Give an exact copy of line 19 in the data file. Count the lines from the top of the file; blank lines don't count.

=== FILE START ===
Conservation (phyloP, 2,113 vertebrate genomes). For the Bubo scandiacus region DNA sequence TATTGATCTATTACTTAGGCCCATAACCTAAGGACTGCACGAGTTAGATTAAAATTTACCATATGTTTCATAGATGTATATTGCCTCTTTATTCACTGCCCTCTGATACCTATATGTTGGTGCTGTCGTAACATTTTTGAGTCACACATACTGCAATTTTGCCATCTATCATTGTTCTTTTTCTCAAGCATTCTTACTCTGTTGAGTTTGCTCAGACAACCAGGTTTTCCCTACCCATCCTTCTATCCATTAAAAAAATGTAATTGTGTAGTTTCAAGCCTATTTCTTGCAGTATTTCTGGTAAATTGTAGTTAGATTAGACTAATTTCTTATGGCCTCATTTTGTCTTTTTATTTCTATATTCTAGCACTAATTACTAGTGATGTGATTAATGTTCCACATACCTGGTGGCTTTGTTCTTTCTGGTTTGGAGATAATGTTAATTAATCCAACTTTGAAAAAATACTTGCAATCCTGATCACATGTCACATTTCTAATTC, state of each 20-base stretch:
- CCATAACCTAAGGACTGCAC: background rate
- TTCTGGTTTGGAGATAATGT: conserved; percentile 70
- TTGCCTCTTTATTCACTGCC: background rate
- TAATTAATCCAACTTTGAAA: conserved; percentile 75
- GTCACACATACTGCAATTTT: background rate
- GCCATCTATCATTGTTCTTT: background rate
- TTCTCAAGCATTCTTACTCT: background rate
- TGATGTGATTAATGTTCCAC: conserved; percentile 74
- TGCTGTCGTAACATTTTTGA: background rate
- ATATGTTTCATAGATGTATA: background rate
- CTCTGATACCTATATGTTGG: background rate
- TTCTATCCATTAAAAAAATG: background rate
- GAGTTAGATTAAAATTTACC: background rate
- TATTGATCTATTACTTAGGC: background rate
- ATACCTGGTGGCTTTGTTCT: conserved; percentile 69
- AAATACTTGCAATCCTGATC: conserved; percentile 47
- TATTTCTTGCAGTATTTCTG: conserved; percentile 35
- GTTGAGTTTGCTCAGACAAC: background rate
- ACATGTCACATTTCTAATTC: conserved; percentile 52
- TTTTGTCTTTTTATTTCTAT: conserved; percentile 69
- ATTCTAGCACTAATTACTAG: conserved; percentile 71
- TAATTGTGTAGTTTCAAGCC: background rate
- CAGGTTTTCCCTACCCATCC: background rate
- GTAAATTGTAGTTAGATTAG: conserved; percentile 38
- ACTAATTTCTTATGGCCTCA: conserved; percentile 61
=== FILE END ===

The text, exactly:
- GTTGAGTTTGCTCAGACAAC: background rate